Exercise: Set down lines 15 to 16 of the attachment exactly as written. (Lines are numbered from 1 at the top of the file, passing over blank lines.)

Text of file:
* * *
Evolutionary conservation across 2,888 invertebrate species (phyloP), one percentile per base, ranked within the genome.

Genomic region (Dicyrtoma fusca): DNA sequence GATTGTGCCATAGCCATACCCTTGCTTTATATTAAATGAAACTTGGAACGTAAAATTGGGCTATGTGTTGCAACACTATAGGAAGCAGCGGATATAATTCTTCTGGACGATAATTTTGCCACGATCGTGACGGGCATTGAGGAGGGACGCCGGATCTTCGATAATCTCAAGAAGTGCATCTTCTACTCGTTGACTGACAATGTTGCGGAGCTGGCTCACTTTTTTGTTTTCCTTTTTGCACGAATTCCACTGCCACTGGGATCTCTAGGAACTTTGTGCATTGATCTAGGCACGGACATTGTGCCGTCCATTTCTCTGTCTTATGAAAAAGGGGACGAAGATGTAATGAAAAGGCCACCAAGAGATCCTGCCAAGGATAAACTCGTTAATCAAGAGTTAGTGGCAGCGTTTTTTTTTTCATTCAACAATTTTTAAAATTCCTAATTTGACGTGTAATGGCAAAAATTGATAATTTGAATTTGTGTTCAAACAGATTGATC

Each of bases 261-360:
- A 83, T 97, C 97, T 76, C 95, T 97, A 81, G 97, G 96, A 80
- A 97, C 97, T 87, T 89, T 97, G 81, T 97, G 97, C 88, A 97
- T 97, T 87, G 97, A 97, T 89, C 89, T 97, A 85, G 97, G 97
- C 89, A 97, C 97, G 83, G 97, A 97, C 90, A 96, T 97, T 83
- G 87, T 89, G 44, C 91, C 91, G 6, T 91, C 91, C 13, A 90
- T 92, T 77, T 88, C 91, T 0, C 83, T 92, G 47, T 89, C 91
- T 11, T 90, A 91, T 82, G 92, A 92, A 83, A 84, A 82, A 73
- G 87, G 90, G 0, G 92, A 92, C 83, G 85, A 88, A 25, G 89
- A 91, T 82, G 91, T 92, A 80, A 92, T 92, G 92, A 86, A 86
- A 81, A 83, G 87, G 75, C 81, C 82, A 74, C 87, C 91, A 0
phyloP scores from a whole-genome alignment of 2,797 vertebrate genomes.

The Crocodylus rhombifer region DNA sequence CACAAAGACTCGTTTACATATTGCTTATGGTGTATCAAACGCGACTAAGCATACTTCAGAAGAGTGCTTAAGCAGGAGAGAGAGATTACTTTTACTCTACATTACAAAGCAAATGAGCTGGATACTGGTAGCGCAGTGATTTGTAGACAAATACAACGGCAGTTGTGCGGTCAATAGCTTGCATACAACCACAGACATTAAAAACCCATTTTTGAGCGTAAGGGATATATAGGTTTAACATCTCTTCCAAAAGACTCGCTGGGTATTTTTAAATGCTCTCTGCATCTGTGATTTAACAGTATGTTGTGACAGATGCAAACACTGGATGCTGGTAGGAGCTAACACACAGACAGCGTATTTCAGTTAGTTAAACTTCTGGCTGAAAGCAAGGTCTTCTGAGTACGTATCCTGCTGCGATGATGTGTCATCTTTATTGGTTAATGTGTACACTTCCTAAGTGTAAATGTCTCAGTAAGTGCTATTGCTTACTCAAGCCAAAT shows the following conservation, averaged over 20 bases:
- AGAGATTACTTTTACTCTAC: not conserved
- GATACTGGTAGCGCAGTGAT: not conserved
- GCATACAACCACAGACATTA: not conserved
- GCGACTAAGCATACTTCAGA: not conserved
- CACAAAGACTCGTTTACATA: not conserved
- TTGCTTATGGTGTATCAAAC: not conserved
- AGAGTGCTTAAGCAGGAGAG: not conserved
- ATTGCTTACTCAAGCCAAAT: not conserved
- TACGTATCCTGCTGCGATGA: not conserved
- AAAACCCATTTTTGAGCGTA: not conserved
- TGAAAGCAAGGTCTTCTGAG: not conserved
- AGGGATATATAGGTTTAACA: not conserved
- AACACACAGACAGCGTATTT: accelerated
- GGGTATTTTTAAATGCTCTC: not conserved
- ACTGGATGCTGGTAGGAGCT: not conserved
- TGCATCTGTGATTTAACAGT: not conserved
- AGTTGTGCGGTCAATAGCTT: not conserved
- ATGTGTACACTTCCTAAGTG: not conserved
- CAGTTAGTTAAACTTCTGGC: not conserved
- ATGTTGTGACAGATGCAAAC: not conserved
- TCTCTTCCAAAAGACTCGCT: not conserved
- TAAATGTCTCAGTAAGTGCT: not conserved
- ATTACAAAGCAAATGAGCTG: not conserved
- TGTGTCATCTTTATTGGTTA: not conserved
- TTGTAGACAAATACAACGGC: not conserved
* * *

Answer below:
The Crocodylus rhombifer region DNA sequence CACAAAGACTCGTTTACATATTGCTTATGGTGTATCAAACGCGACTAAGCATACTTCAGAAGAGTGCTTAAGCAGGAGAGAGAGATTACTTTTACTCTACATTACAAAGCAAATGAGCTGGATACTGGTAGCGCAGTGATTTGTAGACAAATACAACGGCAGTTGTGCGGTCAATAGCTTGCATACAACCACAGACATTAAAAACCCATTTTTGAGCGTAAGGGATATATAGGTTTAACATCTCTTCCAAAAGACTCGCTGGGTATTTTTAAATGCTCTCTGCATCTGTGATTTAACAGTATGTTGTGACAGATGCAAACACTGGATGCTGGTAGGAGCTAACACACAGACAGCGTATTTCAGTTAGTTAAACTTCTGGCTGAAAGCAAGGTCTTCTGAGTACGTATCCTGCTGCGATGATGTGTCATCTTTATTGGTTAATGTGTACACTTCCTAAGTGTAAATGTCTCAGTAAGTGCTATTGCTTACTCAAGCCAAAT shows the following conservation, averaged over 20 bases:
- AGAGATTACTTTTACTCTAC: not conserved